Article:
Here's one view of "printing money"
A growing chorus of critics are sounding the alarm about QE2; in fact they think it has the potential to be the downfall of the US.
We know that's dramatic but that's effectively what widely followed strategist Dick Bove of Rochdale told us on the Halftime Report.
He believes the economic damage generated by QE2 could doom America to a fate similar to the Weimar Republic, which you'll remember disintegrated into Hitler’s chancellorship largely due runaway inflation and a government perceived as grossly inept.
Hopefully, the US isn't looking at something quite that extreme, but Bove did use that analogy to illustrate his point, which is QE2 makes more problems than it solves.
“A country (that) has a huge debt and then debases its currency and prints money" -- which is what we're doing now and what happened in Germany in the 1920's - "is creating a problem that’s structural and long-term in nature.”
"The time has come for the Fed to realize this is going to hurt the economy not help," says Bove.
Because some of these comments are rather extreme, it's important to note that ultimately Bove does not necessarily disagree with the Fed's actions - rather he takes issue with the speed and magnitude of it all.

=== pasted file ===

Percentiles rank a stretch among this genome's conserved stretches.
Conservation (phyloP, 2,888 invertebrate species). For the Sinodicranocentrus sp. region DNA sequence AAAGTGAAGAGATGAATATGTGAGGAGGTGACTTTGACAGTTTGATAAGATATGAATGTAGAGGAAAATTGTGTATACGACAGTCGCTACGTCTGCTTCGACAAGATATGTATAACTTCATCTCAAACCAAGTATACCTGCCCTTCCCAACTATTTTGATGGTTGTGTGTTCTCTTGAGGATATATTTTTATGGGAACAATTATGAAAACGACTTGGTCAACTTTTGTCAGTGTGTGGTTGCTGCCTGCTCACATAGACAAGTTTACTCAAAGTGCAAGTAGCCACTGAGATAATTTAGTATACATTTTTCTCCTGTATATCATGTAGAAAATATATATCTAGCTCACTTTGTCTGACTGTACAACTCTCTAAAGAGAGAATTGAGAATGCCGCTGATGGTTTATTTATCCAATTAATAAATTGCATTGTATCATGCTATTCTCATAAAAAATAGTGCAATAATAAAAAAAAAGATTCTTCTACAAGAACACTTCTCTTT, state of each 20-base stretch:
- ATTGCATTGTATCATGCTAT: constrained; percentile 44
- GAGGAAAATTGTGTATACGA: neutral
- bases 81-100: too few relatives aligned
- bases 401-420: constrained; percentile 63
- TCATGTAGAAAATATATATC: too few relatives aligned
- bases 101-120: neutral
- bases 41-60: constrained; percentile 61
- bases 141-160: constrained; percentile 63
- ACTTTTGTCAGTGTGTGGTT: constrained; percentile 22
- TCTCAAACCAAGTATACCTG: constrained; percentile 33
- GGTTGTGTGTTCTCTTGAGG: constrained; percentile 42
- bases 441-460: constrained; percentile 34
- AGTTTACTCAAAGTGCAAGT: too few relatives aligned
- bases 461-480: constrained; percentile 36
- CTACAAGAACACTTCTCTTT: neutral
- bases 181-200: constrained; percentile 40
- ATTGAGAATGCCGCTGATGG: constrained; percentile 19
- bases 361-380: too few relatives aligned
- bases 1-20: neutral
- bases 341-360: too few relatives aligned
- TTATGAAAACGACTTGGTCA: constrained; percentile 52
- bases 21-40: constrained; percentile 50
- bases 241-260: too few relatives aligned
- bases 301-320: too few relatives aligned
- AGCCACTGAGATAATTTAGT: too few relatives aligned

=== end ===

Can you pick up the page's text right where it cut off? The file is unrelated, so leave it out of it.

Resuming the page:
"Historians can tell you rapid increase in money supply does not improve the economy," Bove says. However it does increase inflation. "The Fed may be creating a liquidity trap," he adds.
Bove is so troubled by the speed of QE2 he’s one of 23 market mavens who have signed an open letter to Ben Bernanke published by the WSJ – urging him to re-think the strategy.
Open Letter To Bernanke
They say “the Federal Reserve’s large-scale asset purchase plan (so-called “quantitative easing”) should be reconsidered and discontinued. We do not believe such a plan is necessary or advisable under current circumstances. The planned asset purchases risk currency debasement and inflation, and we do not think they will achieve the Fed’s objective of promoting employment.”
Usually the Fed doesn’t flinch in the face of criticism, but the people who signed this letter are so influential it led to the following response:
“As the Chairman has said, the Federal Reserve has Congressionally-mandated objectives to help promote both increased employment and price stability. In light of persistently weak job creation and declining inflation, the Federal Open Market Committee’s recent actions reflect those mandates.